OT for Autism & Sensory Processing Disorder (SPD)
Sensory Therapy and Occupational Therapy for children with autism addresses many aspects of the disability including developmental coordination and sensory integration. OT is quite effective in addressing Sensory Processing Disorder. Canadian Children’s Therapy provides OT and Sensory therapy treatment for social skills, sensory processing, sensory sensitivity, vestibular, balance and self-regulation of behaviour to children with autism, according to their needs. Preschoolers may need help to learn to dress, use feeding utensils and potty train, while many school-age children with autism have delays in learning to ride a bike and with handwriting.
Sensory Processing in Autism
Many children diagnosed with Autism or Asperger’s Syndrome have challenges with SENSORY PROCESSING, that is taking in or screening out the sounds, sights, lights, movement, textures or touch from their environments. Occupational therapy can make a significant difference, for infants (feeding and hypersensitivity), toddlers, preschoolers and elementary school aged children. Sensory therapy helps children manage and cope.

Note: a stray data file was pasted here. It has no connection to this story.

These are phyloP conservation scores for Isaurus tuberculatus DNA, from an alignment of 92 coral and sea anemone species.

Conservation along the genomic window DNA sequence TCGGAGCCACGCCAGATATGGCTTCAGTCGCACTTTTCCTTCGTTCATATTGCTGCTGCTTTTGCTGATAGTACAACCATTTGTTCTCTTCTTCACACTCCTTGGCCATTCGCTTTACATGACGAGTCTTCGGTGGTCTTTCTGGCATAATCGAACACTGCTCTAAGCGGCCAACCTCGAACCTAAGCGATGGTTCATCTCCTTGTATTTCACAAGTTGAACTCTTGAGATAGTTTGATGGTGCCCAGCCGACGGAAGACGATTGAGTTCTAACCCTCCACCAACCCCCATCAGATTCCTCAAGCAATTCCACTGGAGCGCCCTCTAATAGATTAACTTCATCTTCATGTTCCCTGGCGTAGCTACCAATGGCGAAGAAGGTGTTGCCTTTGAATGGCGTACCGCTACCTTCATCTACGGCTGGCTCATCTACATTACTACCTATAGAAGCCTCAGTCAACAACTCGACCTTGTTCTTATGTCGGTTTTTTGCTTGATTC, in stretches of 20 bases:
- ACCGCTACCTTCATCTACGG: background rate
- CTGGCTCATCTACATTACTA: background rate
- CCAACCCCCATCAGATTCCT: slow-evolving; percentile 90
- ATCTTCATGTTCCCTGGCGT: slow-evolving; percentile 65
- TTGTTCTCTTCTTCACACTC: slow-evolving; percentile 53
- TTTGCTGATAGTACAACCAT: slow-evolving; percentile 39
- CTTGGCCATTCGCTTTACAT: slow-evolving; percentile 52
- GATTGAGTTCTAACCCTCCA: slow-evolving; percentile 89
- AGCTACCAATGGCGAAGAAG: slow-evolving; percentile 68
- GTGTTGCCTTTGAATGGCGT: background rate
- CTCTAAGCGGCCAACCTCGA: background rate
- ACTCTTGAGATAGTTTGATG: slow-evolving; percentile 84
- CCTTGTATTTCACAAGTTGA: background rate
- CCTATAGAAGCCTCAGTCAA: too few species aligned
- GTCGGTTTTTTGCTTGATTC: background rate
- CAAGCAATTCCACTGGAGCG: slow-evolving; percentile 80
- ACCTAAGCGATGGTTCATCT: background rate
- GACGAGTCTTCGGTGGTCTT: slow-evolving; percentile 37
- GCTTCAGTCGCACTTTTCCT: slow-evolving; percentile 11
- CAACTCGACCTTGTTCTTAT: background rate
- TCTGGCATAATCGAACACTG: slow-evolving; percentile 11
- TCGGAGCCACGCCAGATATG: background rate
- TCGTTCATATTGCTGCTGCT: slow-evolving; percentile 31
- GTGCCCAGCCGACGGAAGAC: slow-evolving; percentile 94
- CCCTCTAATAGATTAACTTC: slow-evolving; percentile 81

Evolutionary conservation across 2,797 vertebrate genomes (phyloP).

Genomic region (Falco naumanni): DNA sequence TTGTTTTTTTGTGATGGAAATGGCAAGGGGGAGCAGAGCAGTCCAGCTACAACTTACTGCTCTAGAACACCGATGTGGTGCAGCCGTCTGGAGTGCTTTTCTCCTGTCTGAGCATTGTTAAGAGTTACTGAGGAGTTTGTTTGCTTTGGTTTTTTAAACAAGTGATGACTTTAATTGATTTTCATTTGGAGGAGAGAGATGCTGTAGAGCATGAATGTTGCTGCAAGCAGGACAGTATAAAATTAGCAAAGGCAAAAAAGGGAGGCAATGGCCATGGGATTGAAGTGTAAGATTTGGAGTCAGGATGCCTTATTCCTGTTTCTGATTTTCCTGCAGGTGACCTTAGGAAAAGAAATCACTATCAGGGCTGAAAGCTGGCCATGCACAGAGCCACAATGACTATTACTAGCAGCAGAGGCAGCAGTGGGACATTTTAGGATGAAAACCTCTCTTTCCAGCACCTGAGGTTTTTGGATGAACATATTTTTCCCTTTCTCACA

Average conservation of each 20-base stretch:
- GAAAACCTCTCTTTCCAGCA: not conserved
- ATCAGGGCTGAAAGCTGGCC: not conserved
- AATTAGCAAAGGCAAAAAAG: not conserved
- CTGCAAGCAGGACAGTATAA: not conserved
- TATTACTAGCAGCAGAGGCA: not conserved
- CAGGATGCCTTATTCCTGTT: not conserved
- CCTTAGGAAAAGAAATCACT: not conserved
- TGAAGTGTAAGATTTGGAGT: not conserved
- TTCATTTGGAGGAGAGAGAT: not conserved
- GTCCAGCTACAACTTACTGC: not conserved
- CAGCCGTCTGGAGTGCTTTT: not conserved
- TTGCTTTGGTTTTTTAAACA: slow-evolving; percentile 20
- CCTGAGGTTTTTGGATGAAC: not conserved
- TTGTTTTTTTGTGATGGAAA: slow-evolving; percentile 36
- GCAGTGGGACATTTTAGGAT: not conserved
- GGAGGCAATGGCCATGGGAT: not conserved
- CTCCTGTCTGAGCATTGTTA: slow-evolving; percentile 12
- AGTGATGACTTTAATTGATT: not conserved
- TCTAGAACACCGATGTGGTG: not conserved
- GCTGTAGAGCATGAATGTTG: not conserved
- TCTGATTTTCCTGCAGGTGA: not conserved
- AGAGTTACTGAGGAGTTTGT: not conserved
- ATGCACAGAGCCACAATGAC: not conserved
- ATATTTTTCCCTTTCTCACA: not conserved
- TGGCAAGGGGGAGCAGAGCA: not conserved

Children with autism may be overly sensitive to some sensations while being under-responsive to others. Sometimes the sensory overload will put them into a high alertness state, like a fight or flight response, resulting in meltdowns or tantrums. Sometimes sensory overload will push children to shut down and withdraw. Occupational Therapy helps children with sensory processing disorders who experience sensory overload. This may include clothing sensitivity, taste and texture extreme preferences (we offer Feeding therapy), auditory sensory issues, and more.
Self Regulation in Autism
Self regulation is that ability to remain calm across environments and to modulate emotions even when over stimulated, hungry or tired. To keep ourselves with just the right amount of focus and attention for the task at hand, we all use tools and strategies. Self regulation can be especially challenging for children with Autism. OT services help children and families to developing tools and strategies for self regulation that work for them.